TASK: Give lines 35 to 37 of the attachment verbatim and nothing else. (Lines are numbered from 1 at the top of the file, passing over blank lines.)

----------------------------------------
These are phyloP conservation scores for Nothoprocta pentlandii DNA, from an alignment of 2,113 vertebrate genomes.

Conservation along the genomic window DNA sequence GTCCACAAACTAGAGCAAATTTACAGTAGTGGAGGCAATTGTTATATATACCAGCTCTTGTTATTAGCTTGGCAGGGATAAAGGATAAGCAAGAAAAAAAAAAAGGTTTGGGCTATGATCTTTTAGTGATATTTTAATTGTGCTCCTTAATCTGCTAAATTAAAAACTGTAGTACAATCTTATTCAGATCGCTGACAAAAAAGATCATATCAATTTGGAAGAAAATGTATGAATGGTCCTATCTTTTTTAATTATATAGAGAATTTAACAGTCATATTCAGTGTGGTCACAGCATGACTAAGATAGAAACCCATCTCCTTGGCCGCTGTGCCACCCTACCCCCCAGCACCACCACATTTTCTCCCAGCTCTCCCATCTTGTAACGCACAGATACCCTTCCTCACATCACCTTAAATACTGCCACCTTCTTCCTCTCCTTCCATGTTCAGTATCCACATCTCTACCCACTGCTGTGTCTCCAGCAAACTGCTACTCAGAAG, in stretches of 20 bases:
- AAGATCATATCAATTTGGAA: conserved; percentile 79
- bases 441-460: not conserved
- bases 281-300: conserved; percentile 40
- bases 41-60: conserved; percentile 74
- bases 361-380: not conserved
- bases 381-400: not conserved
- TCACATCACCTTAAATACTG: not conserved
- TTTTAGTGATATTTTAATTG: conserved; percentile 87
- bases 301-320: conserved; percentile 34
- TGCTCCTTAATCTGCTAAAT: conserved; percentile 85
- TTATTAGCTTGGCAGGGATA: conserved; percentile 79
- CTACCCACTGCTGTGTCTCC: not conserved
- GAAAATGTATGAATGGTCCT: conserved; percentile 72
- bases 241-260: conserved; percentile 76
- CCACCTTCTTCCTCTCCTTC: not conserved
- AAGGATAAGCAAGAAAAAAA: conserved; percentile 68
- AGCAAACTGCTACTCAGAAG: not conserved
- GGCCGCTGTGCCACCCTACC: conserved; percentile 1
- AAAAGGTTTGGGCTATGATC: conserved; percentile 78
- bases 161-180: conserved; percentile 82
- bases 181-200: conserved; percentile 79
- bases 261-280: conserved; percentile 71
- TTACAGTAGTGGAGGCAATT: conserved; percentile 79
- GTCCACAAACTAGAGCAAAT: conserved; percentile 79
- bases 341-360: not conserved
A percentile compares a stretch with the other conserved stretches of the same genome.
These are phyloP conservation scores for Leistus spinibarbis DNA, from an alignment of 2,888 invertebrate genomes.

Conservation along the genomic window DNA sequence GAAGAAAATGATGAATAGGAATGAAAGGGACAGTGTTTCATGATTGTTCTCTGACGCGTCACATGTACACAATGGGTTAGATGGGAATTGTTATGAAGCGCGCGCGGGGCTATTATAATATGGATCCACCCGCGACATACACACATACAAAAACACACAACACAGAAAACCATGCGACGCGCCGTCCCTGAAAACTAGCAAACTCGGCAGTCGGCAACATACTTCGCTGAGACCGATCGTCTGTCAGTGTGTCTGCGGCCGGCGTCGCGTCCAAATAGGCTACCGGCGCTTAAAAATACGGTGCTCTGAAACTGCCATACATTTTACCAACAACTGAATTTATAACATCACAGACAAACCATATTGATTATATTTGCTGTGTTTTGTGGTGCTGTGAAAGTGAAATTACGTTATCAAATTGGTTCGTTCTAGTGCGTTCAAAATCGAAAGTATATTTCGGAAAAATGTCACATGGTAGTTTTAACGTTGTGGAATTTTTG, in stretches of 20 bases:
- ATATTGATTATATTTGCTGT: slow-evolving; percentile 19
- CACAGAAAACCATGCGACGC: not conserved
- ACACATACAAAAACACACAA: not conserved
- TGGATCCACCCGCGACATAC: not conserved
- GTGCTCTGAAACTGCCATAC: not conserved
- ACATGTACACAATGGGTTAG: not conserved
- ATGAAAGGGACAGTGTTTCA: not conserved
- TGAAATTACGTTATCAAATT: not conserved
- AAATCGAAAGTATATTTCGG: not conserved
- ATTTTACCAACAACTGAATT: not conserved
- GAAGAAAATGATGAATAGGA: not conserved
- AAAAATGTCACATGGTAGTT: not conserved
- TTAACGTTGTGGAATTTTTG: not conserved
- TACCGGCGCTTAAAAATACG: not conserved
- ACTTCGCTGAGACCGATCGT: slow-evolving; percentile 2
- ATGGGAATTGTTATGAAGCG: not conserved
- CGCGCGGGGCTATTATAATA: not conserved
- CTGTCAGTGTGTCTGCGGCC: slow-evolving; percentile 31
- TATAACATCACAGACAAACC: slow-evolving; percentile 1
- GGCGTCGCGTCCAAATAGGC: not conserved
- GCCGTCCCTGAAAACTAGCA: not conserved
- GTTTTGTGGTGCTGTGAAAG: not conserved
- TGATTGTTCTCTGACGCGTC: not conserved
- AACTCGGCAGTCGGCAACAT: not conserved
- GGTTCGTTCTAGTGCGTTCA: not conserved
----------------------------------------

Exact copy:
- GTGCTCTGAAACTGCCATAC: not conserved
- ACATGTACACAATGGGTTAG: not conserved
- ATGAAAGGGACAGTGTTTCA: not conserved